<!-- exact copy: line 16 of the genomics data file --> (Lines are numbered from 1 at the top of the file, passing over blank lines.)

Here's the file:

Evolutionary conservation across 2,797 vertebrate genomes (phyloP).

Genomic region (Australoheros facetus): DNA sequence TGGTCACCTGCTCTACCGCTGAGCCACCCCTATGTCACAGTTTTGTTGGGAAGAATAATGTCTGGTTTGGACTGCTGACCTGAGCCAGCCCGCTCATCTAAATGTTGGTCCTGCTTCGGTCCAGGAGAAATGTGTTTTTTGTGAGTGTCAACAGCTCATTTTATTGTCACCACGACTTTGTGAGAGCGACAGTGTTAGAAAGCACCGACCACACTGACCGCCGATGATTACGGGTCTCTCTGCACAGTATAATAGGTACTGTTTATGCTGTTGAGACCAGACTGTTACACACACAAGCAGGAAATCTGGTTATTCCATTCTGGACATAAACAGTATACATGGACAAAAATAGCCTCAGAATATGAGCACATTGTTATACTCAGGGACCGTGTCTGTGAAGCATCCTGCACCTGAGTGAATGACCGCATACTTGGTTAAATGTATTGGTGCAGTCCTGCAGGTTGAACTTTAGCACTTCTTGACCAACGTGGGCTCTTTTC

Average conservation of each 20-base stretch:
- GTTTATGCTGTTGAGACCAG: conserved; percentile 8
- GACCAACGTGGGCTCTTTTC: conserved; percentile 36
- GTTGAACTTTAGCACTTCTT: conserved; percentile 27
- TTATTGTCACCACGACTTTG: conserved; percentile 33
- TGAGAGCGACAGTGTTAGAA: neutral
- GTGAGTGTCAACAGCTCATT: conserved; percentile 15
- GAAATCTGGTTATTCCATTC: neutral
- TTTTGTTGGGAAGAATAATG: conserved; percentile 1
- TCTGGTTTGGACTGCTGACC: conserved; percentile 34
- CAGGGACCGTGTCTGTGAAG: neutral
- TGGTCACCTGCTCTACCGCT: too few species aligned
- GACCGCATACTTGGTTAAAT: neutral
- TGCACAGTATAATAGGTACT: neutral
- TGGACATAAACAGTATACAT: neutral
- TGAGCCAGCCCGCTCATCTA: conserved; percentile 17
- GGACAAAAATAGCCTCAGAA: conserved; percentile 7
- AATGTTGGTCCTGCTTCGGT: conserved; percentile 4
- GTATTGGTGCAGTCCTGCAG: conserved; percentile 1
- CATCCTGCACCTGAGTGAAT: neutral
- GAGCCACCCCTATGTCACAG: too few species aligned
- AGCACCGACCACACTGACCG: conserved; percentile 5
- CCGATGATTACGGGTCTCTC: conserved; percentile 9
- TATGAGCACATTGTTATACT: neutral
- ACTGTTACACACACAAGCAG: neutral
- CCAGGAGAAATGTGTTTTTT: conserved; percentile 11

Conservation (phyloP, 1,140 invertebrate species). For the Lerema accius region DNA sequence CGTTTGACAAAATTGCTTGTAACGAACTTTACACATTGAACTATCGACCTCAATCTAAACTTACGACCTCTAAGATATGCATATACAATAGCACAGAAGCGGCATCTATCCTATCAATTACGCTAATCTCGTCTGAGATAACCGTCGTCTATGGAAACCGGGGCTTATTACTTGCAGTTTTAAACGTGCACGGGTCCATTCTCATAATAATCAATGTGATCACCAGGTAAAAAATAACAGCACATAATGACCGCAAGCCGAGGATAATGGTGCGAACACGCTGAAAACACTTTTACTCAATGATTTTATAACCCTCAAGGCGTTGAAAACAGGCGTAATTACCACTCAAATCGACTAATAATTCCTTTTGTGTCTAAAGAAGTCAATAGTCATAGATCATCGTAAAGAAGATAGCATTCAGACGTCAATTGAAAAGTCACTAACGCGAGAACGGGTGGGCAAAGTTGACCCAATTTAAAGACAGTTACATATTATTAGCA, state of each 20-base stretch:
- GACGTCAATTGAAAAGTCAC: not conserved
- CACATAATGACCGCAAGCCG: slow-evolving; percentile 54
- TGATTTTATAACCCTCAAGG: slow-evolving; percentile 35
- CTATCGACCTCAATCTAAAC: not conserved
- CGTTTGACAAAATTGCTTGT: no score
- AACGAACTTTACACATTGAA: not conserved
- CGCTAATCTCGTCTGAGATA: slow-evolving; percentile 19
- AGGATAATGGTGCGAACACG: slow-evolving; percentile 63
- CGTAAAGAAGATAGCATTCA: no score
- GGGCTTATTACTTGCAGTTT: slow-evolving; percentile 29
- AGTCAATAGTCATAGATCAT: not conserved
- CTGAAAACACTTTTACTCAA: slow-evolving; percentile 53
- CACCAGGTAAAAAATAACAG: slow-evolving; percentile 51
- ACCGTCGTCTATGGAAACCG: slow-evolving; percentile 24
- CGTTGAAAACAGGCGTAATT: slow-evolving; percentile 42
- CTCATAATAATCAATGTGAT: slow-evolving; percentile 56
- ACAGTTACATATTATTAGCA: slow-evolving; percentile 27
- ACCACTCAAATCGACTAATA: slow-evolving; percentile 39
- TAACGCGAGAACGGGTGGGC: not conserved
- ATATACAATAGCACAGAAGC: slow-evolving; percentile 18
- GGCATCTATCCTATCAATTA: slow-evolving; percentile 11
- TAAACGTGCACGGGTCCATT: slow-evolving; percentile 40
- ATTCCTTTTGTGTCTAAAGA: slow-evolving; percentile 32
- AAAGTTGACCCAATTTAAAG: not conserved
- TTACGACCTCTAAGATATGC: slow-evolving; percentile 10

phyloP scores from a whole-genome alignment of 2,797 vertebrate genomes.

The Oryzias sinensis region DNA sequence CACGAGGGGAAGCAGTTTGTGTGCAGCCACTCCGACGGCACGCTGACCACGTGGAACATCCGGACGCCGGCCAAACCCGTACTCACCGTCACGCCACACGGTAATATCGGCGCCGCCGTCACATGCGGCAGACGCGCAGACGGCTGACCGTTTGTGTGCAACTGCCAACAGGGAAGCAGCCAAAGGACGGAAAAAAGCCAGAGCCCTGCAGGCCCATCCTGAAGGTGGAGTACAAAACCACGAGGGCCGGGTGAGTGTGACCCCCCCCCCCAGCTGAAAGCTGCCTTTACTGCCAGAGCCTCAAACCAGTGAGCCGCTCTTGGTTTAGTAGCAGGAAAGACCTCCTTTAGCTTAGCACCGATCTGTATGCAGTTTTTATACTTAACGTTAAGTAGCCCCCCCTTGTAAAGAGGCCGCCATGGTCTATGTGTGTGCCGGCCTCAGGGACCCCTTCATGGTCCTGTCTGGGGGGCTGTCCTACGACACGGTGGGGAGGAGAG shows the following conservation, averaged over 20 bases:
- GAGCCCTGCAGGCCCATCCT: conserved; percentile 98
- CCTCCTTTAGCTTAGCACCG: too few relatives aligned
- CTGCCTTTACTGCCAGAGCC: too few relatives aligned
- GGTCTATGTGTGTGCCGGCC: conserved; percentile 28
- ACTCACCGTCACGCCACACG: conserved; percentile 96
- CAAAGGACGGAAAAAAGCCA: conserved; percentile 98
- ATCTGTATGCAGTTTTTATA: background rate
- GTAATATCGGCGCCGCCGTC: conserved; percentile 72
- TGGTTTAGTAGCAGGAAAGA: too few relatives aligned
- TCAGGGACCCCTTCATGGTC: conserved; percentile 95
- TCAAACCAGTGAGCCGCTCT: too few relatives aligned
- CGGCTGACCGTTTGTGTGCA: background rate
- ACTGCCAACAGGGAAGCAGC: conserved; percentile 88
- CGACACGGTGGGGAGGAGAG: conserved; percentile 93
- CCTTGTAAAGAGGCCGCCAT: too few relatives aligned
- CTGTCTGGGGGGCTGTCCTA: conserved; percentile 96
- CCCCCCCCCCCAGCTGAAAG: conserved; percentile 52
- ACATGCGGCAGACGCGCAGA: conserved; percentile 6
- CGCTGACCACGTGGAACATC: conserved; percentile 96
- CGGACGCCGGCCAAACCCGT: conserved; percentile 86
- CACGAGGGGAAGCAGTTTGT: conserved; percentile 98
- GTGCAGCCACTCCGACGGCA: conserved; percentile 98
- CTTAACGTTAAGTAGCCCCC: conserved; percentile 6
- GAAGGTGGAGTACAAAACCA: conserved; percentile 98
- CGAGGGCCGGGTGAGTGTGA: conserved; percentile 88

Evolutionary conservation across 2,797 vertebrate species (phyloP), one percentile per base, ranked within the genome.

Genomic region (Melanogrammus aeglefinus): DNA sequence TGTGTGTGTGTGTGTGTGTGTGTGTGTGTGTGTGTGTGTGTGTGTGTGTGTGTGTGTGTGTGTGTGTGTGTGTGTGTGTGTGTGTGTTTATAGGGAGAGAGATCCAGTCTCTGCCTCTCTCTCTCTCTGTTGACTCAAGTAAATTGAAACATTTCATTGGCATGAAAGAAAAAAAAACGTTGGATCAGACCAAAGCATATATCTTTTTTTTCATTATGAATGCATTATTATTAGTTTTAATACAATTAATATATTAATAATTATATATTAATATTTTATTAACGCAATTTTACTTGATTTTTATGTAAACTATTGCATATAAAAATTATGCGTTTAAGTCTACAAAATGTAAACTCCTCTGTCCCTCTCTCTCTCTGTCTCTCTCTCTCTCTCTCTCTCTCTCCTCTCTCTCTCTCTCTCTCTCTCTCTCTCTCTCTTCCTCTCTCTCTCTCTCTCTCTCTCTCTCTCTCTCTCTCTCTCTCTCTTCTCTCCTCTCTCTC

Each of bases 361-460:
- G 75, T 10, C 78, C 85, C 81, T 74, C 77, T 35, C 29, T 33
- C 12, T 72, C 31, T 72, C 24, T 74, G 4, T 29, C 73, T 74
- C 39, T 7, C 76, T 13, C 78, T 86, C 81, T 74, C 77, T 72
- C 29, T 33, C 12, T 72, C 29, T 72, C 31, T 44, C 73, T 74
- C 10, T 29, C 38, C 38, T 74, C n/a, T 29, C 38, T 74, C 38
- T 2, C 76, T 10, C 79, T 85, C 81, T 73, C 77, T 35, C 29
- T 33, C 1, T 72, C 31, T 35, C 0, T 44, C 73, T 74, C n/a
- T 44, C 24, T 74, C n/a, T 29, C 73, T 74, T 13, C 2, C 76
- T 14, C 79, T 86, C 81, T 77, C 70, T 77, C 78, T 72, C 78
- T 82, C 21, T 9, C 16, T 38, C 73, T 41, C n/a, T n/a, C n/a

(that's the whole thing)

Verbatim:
- TGCACAGTATAATAGGTACT: neutral